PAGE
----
A swordsman with no name (who is named Nanashi despite his no-name status) happens upon Kotaro, an orphan child being hunted by Ming Chinese agents. Nanashi accepts Kotaro’s offer to protect him and his dog Tobimaru in exchange for a treasure once Kotaro arrives at his destination. Meanwhile, the Ming warriors continue to track and pursue them, since Kotaro is needed to realize their agenda.
Sword of the Stranger is very lean on ideas, but it’s not really an idea movie. It’s a fusion of old-school Japanese action with a Western style hero’s journey. In fact there isn’t much I can say about the story since it amounts to little more than a series of action scenes strung together with walking.
There are actually two parallel stories going on. One involves Kotaro and his escape from the Ming Chinese, and another involves the Ming and their dealings with a shady Japanese lord. These two threads never really converge. Kotaro’s purpose is revealed but it doesn’t have much effect on the Ming/Japanese story. For both story threads, the thematic elements are nothing new. One involves the loner Nanashi trying to make up for his blood soaked past, while bonding with Kotaro. Another involves a measure of political conflict between the Ming and the Japanese. The cutting between these plots is clumsy at times but honestly the story is simplistic enough that the editing has very little impact.
What you really want to see from Sword of the Stranger is not necessarily the elaborate action sequences, but the vividness of the production. You feel like you’re being taken on a visual journey through feudal Japan. There’s a sort of loving attention paid to the setting, reflected through the amazingly detailed backdrops and character designs. You just can’t help but to get caught up in the romanticism of the period.
Sword of the Stranger falls squarely on the entertainment side of cinema. But it is very well-done. The story is intriguing but not challenging; it’s utterly safe but with enough originality added to keep your attention. The pacing is spot-on, alternating between exposition and action at regular intervals. The last third of the movie is one gigantic action sequence that’s difficult to look away from. The fighting is brutal, and gore is used frequently but cautiously. This movie is not high concept but makes no pretensions to be; it simply makes the best use of its spectacle.
The cast can be divided into 3 factions which are at odds with each other. Nanashi and Kotaro are merely trying to escape the Ming. The Ming are overseeing a large construction project on Japanese land, and need Kotaro to complete it. Finally, the Japanese are represented by Shogen, who appears to have shared a past with Nanashi although this story thread doesn’t actually go anywhere.
Nanashi is a charismatic lead, who uses innovative and non-lethal tactics to get through his scruffles. Kotaro, being a child, is mostly helpless although he is protected to some degree by his dog Tobimaru. Though Kotaro is written as being short tempered and somewhat stuck up, he stays out of the way enough so that he doesn’t become annoying. Basically Kotaro’s sole purpose is to provide a believable reason for Nanashi to participate in the last battle. I did not feel any particular desire to see Kotaro saved – he wasn’t that strong of a character.
Shogen and his forces attempt to undermine the Ming in various ways, but ultimately they are just fodder for the final battle. There was no reason to root for them at any point, but they are a necessary element in that Nanashi doesn’t present a credible threat to all the Ming agents by himself. The real villains of this movie are the Ming Chinese, who exude a sense of almost otherworldly menace. They are all proficient fighters, and all have an insanely high level of pain tolerance. In this way, Nanashi is similar to them, although Nanashi pursues his own goals and not those of a government.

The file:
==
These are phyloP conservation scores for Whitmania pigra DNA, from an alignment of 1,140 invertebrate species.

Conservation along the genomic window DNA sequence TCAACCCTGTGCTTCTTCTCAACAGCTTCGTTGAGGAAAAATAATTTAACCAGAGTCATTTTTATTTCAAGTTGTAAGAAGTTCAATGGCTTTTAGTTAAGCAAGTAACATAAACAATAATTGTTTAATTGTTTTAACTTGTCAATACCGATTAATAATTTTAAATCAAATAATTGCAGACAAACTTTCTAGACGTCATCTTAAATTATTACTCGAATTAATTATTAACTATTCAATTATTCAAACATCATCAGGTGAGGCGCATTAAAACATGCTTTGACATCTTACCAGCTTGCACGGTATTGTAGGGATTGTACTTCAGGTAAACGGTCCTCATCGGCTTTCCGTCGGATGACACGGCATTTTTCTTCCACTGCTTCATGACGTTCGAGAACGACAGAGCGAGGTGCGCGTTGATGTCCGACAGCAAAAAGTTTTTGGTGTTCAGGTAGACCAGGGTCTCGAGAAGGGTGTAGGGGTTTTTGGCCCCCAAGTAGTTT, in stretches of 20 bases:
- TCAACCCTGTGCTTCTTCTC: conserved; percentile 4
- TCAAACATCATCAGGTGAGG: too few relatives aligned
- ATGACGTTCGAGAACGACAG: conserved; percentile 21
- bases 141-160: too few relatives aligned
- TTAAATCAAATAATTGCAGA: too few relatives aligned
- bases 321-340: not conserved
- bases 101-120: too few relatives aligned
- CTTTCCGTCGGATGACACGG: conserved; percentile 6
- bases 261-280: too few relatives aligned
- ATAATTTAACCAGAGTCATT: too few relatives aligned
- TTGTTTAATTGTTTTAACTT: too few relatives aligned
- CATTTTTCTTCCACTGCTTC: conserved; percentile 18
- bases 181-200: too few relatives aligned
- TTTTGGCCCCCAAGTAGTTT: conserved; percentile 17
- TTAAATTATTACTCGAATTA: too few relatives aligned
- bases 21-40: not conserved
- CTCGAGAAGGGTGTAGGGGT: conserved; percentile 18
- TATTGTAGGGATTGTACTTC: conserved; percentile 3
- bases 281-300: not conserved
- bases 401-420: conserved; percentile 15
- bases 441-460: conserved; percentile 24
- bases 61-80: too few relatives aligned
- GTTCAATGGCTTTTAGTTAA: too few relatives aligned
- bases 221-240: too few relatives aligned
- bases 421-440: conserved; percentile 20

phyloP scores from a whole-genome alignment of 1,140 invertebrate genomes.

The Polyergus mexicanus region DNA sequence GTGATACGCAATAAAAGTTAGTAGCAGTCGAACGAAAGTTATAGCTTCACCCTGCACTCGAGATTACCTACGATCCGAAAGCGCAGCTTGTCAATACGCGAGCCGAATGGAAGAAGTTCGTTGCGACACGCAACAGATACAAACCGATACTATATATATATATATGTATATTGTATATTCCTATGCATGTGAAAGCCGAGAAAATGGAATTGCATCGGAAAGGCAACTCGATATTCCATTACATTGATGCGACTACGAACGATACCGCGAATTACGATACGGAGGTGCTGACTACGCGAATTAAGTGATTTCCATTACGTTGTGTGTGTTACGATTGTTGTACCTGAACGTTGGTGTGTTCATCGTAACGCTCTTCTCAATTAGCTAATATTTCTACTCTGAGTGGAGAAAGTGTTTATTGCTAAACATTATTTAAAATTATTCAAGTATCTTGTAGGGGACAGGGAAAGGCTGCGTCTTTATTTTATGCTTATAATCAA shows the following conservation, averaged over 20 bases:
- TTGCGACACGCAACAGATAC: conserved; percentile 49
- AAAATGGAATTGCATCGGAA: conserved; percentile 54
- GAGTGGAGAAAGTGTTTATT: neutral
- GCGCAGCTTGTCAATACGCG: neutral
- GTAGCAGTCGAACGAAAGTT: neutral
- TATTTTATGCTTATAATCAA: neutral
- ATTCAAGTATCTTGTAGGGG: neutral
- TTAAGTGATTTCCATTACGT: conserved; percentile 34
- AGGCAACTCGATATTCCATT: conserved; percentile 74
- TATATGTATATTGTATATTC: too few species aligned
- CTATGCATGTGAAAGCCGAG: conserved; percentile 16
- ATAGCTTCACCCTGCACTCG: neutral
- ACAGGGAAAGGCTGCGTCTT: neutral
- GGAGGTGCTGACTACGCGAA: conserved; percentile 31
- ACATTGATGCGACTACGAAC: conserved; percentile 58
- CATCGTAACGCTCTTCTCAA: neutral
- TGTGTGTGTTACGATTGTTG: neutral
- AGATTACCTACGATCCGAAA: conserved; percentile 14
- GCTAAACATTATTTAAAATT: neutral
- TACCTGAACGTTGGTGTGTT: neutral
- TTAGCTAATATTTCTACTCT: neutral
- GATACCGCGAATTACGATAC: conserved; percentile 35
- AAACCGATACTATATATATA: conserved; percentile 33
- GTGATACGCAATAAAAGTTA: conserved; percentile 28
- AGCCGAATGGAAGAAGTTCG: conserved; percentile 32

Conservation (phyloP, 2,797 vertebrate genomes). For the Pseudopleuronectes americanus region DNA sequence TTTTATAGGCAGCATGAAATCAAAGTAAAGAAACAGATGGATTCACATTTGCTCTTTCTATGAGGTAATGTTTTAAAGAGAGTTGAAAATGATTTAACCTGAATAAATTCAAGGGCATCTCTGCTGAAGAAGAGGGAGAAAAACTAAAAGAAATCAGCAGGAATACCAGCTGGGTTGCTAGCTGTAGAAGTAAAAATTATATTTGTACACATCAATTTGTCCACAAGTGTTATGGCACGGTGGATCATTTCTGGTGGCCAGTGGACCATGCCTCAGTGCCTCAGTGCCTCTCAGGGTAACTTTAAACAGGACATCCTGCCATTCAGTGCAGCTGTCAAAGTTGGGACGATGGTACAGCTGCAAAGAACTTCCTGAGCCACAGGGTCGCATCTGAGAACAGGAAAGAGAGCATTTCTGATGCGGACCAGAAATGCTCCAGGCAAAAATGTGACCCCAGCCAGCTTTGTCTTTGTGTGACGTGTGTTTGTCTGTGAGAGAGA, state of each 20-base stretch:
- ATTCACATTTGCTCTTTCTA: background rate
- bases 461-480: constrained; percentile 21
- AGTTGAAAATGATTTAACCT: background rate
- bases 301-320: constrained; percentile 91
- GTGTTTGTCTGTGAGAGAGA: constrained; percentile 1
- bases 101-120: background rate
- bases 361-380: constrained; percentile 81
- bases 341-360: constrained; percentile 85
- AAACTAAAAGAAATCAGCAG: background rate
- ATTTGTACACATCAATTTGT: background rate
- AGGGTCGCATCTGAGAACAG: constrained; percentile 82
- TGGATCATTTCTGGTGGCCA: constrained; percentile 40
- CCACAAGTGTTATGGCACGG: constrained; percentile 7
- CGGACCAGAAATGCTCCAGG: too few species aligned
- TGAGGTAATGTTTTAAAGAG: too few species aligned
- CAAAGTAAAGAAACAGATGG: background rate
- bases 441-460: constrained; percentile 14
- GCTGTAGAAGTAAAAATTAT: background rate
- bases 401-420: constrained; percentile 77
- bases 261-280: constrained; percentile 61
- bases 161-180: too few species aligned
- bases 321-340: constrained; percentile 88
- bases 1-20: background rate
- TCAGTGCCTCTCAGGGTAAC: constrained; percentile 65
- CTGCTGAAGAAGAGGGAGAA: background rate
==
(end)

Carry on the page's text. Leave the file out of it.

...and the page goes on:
The main reason the Chinese work as villains is because they’re not really villains. They are very much professionals, sent to Japan to do a job and then get out. They’re exciting to watch, and the bare scraps of a group dynamic between them leads to some intriguing action late in the movie. Rarou, the foreigner of the group, stands out above the rest as an expert swordsman. His schtick as someone who’s only looking for someone strong to fight is probably the only thing I’d change. Throwing a dart at a newspaper probably leads to more interesting motivations than that overused cliche.
Sword of the Stranger was produced by Bones, which is most notably responsible for the Fullmetal Alchemist series. Some of the character designs are reminiscent of ones from that work, leading to faces that look a bit innocuous for the subject matter. Production values overall are stunning, especially the meticulously realized backdrops. Just sitting back and looking at each shot is a treat. The action scenes are well choreographed, although the combination of quick cuts and shaky-cam obscure some important details at times. This is frustrating, as the fighting is exciting otherwise but really needs to tone down on the quick cutting. You went through all that trouble animating it, let the audience see your work.
The musical selection is curious, as it is decidedly Western. Although it is intended to evoke the feel of an epic journey, the movie doesn’t make much of the actual journey. Still, I couldn’t help but to be stirred by it. Fight scenes are usually set to a background of drums, a practice which grates on me more the more I hear it being used. Is this the future of martial arts cinema? Endless scores consisting of anonymous drums banging to the same unimaginative beat?